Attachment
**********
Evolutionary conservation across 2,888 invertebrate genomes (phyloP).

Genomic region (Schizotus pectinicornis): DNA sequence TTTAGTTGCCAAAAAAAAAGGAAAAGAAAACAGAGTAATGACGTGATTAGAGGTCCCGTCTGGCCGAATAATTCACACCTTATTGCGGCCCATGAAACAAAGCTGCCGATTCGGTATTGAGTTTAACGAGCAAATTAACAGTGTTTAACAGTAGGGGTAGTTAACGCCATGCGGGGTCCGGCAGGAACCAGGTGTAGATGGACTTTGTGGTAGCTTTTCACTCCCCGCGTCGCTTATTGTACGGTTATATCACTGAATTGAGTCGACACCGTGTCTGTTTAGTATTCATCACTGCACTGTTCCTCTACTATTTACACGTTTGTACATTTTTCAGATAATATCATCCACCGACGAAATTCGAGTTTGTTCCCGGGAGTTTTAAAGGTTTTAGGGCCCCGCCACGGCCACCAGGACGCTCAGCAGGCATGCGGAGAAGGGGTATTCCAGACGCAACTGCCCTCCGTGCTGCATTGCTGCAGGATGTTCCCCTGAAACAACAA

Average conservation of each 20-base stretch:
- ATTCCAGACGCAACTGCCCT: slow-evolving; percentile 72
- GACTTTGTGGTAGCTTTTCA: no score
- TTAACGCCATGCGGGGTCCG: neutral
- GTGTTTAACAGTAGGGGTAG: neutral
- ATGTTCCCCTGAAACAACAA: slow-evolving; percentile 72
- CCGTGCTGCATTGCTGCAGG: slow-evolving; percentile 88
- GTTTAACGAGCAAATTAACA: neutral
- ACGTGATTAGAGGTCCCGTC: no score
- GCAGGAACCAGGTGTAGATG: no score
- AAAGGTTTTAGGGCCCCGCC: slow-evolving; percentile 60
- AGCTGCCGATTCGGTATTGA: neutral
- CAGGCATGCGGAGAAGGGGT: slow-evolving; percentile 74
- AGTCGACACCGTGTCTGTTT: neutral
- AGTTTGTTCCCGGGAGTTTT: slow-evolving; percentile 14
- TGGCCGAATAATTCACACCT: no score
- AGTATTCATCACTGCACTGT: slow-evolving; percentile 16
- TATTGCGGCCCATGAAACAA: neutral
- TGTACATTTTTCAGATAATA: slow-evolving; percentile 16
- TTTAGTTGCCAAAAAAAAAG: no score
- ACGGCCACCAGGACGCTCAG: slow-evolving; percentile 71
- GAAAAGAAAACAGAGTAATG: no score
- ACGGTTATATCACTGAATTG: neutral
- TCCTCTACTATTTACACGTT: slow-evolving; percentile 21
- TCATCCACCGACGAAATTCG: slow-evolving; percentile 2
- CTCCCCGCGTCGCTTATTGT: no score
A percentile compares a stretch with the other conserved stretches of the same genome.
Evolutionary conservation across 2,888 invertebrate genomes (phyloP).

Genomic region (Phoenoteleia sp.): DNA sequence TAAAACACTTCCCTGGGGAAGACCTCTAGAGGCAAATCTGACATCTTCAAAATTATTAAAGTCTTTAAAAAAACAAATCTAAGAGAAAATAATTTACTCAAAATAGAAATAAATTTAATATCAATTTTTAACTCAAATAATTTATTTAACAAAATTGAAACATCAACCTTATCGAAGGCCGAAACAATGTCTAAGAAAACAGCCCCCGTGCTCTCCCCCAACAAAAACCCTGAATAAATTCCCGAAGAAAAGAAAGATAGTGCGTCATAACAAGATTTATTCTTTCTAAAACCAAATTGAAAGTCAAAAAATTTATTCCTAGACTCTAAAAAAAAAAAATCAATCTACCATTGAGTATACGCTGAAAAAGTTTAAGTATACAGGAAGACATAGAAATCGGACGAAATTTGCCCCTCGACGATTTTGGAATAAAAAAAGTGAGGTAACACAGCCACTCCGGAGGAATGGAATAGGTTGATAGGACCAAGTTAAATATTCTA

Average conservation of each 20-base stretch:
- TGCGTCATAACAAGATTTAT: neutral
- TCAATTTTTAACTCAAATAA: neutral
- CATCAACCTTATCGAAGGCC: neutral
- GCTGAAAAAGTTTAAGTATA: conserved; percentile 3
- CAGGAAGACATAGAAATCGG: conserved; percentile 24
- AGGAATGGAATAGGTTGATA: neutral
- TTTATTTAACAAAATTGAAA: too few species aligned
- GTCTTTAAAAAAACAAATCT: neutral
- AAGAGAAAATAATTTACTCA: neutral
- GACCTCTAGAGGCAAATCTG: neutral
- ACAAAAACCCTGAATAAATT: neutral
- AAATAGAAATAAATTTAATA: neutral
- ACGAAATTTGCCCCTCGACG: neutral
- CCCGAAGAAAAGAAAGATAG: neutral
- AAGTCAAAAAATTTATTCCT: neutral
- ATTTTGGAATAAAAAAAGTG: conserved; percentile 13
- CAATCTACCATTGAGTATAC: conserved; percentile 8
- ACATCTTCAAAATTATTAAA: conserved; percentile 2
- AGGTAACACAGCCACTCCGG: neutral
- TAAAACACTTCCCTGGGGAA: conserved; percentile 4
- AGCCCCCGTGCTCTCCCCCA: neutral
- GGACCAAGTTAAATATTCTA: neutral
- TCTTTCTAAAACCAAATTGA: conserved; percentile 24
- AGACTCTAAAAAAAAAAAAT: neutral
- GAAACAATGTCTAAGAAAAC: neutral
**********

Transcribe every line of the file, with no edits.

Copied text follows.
Evolutionary conservation across 2,888 invertebrate genomes (phyloP).

Genomic region (Schizotus pectinicornis): DNA sequence TTTAGTTGCCAAAAAAAAAGGAAAAGAAAACAGAGTAATGACGTGATTAGAGGTCCCGTCTGGCCGAATAATTCACACCTTATTGCGGCCCATGAAACAAAGCTGCCGATTCGGTATTGAGTTTAACGAGCAAATTAACAGTGTTTAACAGTAGGGGTAGTTAACGCCATGCGGGGTCCGGCAGGAACCAGGTGTAGATGGACTTTGTGGTAGCTTTTCACTCCCCGCGTCGCTTATTGTACGGTTATATCACTGAATTGAGTCGACACCGTGTCTGTTTAGTATTCATCACTGCACTGTTCCTCTACTATTTACACGTTTGTACATTTTTCAGATAATATCATCCACCGACGAAATTCGAGTTTGTTCCCGGGAGTTTTAAAGGTTTTAGGGCCCCGCCACGGCCACCAGGACGCTCAGCAGGCATGCGGAGAAGGGGTATTCCAGACGCAACTGCCCTCCGTGCTGCATTGCTGCAGGATGTTCCCCTGAAACAACAA

Average conservation of each 20-base stretch:
- ATTCCAGACGCAACTGCCCT: slow-evolving; percentile 72
- GACTTTGTGGTAGCTTTTCA: no score
- TTAACGCCATGCGGGGTCCG: neutral
- GTGTTTAACAGTAGGGGTAG: neutral
- ATGTTCCCCTGAAACAACAA: slow-evolving; percentile 72
- CCGTGCTGCATTGCTGCAGG: slow-evolving; percentile 88
- GTTTAACGAGCAAATTAACA: neutral
- ACGTGATTAGAGGTCCCGTC: no score
- GCAGGAACCAGGTGTAGATG: no score
- AAAGGTTTTAGGGCCCCGCC: slow-evolving; percentile 60
- AGCTGCCGATTCGGTATTGA: neutral
- CAGGCATGCGGAGAAGGGGT: slow-evolving; percentile 74
- AGTCGACACCGTGTCTGTTT: neutral
- AGTTTGTTCCCGGGAGTTTT: slow-evolving; percentile 14
- TGGCCGAATAATTCACACCT: no score
- AGTATTCATCACTGCACTGT: slow-evolving; percentile 16
- TATTGCGGCCCATGAAACAA: neutral
- TGTACATTTTTCAGATAATA: slow-evolving; percentile 16
- TTTAGTTGCCAAAAAAAAAG: no score
- ACGGCCACCAGGACGCTCAG: slow-evolving; percentile 71
- GAAAAGAAAACAGAGTAATG: no score
- ACGGTTATATCACTGAATTG: neutral
- TCCTCTACTATTTACACGTT: slow-evolving; percentile 21
- TCATCCACCGACGAAATTCG: slow-evolving; percentile 2
- CTCCCCGCGTCGCTTATTGT: no score
A percentile compares a stretch with the other conserved stretches of the same genome.
Evolutionary conservation across 2,888 invertebrate genomes (phyloP).

Genomic region (Phoenoteleia sp.): DNA sequence TAAAACACTTCCCTGGGGAAGACCTCTAGAGGCAAATCTGACATCTTCAAAATTATTAAAGTCTTTAAAAAAACAAATCTAAGAGAAAATAATTTACTCAAAATAGAAATAAATTTAATATCAATTTTTAACTCAAATAATTTATTTAACAAAATTGAAACATCAACCTTATCGAAGGCCGAAACAATGTCTAAGAAAACAGCCCCCGTGCTCTCCCCCAACAAAAACCCTGAATAAATTCCCGAAGAAAAGAAAGATAGTGCGTCATAACAAGATTTATTCTTTCTAAAACCAAATTGAAAGTCAAAAAATTTATTCCTAGACTCTAAAAAAAAAAAATCAATCTACCATTGAGTATACGCTGAAAAAGTTTAAGTATACAGGAAGACATAGAAATCGGACGAAATTTGCCCCTCGACGATTTTGGAATAAAAAAAGTGAGGTAACACAGCCACTCCGGAGGAATGGAATAGGTTGATAGGACCAAGTTAAATATTCTA

Average conservation of each 20-base stretch:
- TGCGTCATAACAAGATTTAT: neutral
- TCAATTTTTAACTCAAATAA: neutral
- CATCAACCTTATCGAAGGCC: neutral
- GCTGAAAAAGTTTAAGTATA: conserved; percentile 3
- CAGGAAGACATAGAAATCGG: conserved; percentile 24
- AGGAATGGAATAGGTTGATA: neutral
- TTTATTTAACAAAATTGAAA: too few species aligned
- GTCTTTAAAAAAACAAATCT: neutral
- AAGAGAAAATAATTTACTCA: neutral
- GACCTCTAGAGGCAAATCTG: neutral
- ACAAAAACCCTGAATAAATT: neutral
- AAATAGAAATAAATTTAATA: neutral
- ACGAAATTTGCCCCTCGACG: neutral
- CCCGAAGAAAAGAAAGATAG: neutral
- AAGTCAAAAAATTTATTCCT: neutral
- ATTTTGGAATAAAAAAAGTG: conserved; percentile 13
- CAATCTACCATTGAGTATAC: conserved; percentile 8
- ACATCTTCAAAATTATTAAA: conserved; percentile 2
- AGGTAACACAGCCACTCCGG: neutral
- TAAAACACTTCCCTGGGGAA: conserved; percentile 4
- AGCCCCCGTGCTCTCCCCCA: neutral
- GGACCAAGTTAAATATTCTA: neutral
- TCTTTCTAAAACCAAATTGA: conserved; percentile 24
- AGACTCTAAAAAAAAAAAAT: neutral
- GAAACAATGTCTAAGAAAAC: neutral